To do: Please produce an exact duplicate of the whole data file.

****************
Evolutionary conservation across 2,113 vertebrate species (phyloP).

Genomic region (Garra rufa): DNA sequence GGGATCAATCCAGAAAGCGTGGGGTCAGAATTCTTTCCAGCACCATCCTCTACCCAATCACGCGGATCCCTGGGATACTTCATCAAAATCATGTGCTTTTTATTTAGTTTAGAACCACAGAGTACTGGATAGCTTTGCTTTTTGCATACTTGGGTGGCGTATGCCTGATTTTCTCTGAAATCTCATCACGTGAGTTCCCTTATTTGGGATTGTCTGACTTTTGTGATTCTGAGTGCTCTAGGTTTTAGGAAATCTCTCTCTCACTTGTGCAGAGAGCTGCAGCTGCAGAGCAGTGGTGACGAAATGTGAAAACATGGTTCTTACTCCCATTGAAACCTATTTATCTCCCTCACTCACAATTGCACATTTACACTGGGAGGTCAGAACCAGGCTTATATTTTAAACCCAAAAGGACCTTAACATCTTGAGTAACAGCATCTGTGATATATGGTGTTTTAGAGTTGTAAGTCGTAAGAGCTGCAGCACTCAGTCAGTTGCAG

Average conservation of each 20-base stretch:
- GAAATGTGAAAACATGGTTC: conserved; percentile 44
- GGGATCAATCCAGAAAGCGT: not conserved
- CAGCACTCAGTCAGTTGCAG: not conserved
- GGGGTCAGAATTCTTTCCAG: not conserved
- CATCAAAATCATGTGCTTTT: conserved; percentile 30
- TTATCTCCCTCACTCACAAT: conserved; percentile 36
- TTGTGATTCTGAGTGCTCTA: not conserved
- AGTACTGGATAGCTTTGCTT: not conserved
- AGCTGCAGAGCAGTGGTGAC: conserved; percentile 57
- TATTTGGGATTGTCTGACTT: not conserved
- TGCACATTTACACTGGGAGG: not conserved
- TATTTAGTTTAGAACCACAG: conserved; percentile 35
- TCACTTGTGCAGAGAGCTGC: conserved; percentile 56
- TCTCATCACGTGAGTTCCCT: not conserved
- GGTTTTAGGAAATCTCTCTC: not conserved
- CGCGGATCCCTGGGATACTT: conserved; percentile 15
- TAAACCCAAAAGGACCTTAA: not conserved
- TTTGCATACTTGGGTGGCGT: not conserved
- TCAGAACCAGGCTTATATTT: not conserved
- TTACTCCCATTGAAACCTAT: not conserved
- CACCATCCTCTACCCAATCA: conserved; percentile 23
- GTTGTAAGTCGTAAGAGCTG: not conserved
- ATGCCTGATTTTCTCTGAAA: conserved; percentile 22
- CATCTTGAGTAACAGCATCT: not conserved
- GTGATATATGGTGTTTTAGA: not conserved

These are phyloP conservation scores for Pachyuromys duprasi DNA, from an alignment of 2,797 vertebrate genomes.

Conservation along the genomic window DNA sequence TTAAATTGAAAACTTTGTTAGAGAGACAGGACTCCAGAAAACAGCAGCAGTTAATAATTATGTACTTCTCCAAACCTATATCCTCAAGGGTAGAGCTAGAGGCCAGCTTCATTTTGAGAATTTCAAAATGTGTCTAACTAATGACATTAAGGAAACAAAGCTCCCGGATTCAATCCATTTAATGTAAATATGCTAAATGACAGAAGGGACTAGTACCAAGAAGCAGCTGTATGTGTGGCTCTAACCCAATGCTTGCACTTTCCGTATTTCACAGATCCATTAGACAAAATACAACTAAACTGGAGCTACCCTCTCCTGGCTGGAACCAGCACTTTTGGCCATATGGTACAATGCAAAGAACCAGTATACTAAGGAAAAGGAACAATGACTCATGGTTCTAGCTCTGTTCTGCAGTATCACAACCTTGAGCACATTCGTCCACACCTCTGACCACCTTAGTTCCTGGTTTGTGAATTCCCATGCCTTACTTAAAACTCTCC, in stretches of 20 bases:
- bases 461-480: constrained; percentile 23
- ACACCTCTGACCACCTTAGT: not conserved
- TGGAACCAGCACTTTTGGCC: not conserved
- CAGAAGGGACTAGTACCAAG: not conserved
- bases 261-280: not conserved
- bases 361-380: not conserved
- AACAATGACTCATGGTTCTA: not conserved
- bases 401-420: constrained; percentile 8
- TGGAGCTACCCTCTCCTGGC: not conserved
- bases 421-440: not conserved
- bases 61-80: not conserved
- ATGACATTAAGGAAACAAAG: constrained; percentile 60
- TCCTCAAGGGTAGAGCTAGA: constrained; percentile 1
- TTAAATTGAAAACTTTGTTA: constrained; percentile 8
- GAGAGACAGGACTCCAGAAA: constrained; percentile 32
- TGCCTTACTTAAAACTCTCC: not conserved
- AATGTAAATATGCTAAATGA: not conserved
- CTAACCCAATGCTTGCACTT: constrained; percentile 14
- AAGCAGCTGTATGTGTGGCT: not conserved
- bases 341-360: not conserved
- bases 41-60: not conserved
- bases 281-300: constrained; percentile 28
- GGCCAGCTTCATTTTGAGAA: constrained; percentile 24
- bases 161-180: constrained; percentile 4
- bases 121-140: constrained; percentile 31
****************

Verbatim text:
Evolutionary conservation across 2,113 vertebrate species (phyloP).

Genomic region (Garra rufa): DNA sequence GGGATCAATCCAGAAAGCGTGGGGTCAGAATTCTTTCCAGCACCATCCTCTACCCAATCACGCGGATCCCTGGGATACTTCATCAAAATCATGTGCTTTTTATTTAGTTTAGAACCACAGAGTACTGGATAGCTTTGCTTTTTGCATACTTGGGTGGCGTATGCCTGATTTTCTCTGAAATCTCATCACGTGAGTTCCCTTATTTGGGATTGTCTGACTTTTGTGATTCTGAGTGCTCTAGGTTTTAGGAAATCTCTCTCTCACTTGTGCAGAGAGCTGCAGCTGCAGAGCAGTGGTGACGAAATGTGAAAACATGGTTCTTACTCCCATTGAAACCTATTTATCTCCCTCACTCACAATTGCACATTTACACTGGGAGGTCAGAACCAGGCTTATATTTTAAACCCAAAAGGACCTTAACATCTTGAGTAACAGCATCTGTGATATATGGTGTTTTAGAGTTGTAAGTCGTAAGAGCTGCAGCACTCAGTCAGTTGCAG

Average conservation of each 20-base stretch:
- GAAATGTGAAAACATGGTTC: conserved; percentile 44
- GGGATCAATCCAGAAAGCGT: not conserved
- CAGCACTCAGTCAGTTGCAG: not conserved
- GGGGTCAGAATTCTTTCCAG: not conserved
- CATCAAAATCATGTGCTTTT: conserved; percentile 30
- TTATCTCCCTCACTCACAAT: conserved; percentile 36
- TTGTGATTCTGAGTGCTCTA: not conserved
- AGTACTGGATAGCTTTGCTT: not conserved
- AGCTGCAGAGCAGTGGTGAC: conserved; percentile 57
- TATTTGGGATTGTCTGACTT: not conserved
- TGCACATTTACACTGGGAGG: not conserved
- TATTTAGTTTAGAACCACAG: conserved; percentile 35
- TCACTTGTGCAGAGAGCTGC: conserved; percentile 56
- TCTCATCACGTGAGTTCCCT: not conserved
- GGTTTTAGGAAATCTCTCTC: not conserved
- CGCGGATCCCTGGGATACTT: conserved; percentile 15
- TAAACCCAAAAGGACCTTAA: not conserved
- TTTGCATACTTGGGTGGCGT: not conserved
- TCAGAACCAGGCTTATATTT: not conserved
- TTACTCCCATTGAAACCTAT: not conserved
- CACCATCCTCTACCCAATCA: conserved; percentile 23
- GTTGTAAGTCGTAAGAGCTG: not conserved
- ATGCCTGATTTTCTCTGAAA: conserved; percentile 22
- CATCTTGAGTAACAGCATCT: not conserved
- GTGATATATGGTGTTTTAGA: not conserved

These are phyloP conservation scores for Pachyuromys duprasi DNA, from an alignment of 2,797 vertebrate genomes.

Conservation along the genomic window DNA sequence TTAAATTGAAAACTTTGTTAGAGAGACAGGACTCCAGAAAACAGCAGCAGTTAATAATTATGTACTTCTCCAAACCTATATCCTCAAGGGTAGAGCTAGAGGCCAGCTTCATTTTGAGAATTTCAAAATGTGTCTAACTAATGACATTAAGGAAACAAAGCTCCCGGATTCAATCCATTTAATGTAAATATGCTAAATGACAGAAGGGACTAGTACCAAGAAGCAGCTGTATGTGTGGCTCTAACCCAATGCTTGCACTTTCCGTATTTCACAGATCCATTAGACAAAATACAACTAAACTGGAGCTACCCTCTCCTGGCTGGAACCAGCACTTTTGGCCATATGGTACAATGCAAAGAACCAGTATACTAAGGAAAAGGAACAATGACTCATGGTTCTAGCTCTGTTCTGCAGTATCACAACCTTGAGCACATTCGTCCACACCTCTGACCACCTTAGTTCCTGGTTTGTGAATTCCCATGCCTTACTTAAAACTCTCC, in stretches of 20 bases:
- bases 461-480: constrained; percentile 23
- ACACCTCTGACCACCTTAGT: not conserved
- TGGAACCAGCACTTTTGGCC: not conserved
- CAGAAGGGACTAGTACCAAG: not conserved
- bases 261-280: not conserved
- bases 361-380: not conserved
- AACAATGACTCATGGTTCTA: not conserved
- bases 401-420: constrained; percentile 8
- TGGAGCTACCCTCTCCTGGC: not conserved
- bases 421-440: not conserved
- bases 61-80: not conserved
- ATGACATTAAGGAAACAAAG: constrained; percentile 60
- TCCTCAAGGGTAGAGCTAGA: constrained; percentile 1
- TTAAATTGAAAACTTTGTTA: constrained; percentile 8
- GAGAGACAGGACTCCAGAAA: constrained; percentile 32
- TGCCTTACTTAAAACTCTCC: not conserved
- AATGTAAATATGCTAAATGA: not conserved
- CTAACCCAATGCTTGCACTT: constrained; percentile 14
- AAGCAGCTGTATGTGTGGCT: not conserved
- bases 341-360: not conserved
- bases 41-60: not conserved
- bases 281-300: constrained; percentile 28
- GGCCAGCTTCATTTTGAGAA: constrained; percentile 24
- bases 161-180: constrained; percentile 4
- bases 121-140: constrained; percentile 31